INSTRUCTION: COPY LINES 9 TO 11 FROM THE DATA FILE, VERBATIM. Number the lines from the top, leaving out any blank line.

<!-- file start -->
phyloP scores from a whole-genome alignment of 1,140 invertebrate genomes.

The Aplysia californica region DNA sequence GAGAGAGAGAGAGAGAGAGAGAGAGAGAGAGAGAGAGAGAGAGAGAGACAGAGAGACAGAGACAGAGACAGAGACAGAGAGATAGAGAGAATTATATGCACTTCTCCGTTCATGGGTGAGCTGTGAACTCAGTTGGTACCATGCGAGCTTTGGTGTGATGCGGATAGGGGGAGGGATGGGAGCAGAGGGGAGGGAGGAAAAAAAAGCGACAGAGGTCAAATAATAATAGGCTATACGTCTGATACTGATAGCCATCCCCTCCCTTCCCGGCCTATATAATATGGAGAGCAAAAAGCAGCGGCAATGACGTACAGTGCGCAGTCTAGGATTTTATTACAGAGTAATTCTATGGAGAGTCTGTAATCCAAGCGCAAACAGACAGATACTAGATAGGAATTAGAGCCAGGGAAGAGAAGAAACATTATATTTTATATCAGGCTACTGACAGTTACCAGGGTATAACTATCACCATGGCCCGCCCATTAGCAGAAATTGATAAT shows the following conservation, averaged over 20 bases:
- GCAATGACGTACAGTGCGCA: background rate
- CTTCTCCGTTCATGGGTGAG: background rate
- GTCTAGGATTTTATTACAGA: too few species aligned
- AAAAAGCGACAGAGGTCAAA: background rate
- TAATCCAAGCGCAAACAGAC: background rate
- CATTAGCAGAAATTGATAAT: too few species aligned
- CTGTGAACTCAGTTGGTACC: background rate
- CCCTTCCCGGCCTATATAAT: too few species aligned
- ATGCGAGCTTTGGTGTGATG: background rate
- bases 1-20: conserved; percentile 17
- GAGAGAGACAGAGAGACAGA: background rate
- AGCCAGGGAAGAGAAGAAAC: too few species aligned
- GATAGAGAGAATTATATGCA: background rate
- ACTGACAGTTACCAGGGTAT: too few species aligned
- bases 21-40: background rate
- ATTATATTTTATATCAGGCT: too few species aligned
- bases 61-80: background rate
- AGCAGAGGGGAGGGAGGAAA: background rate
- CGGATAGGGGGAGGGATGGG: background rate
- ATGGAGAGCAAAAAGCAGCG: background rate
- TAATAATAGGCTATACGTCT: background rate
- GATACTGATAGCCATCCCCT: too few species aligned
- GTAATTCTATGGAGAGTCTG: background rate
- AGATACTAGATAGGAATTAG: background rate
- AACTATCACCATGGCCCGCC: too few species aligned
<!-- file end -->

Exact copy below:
- CTGTGAACTCAGTTGGTACC: background rate
- CCCTTCCCGGCCTATATAAT: too few species aligned
- ATGCGAGCTTTGGTGTGATG: background rate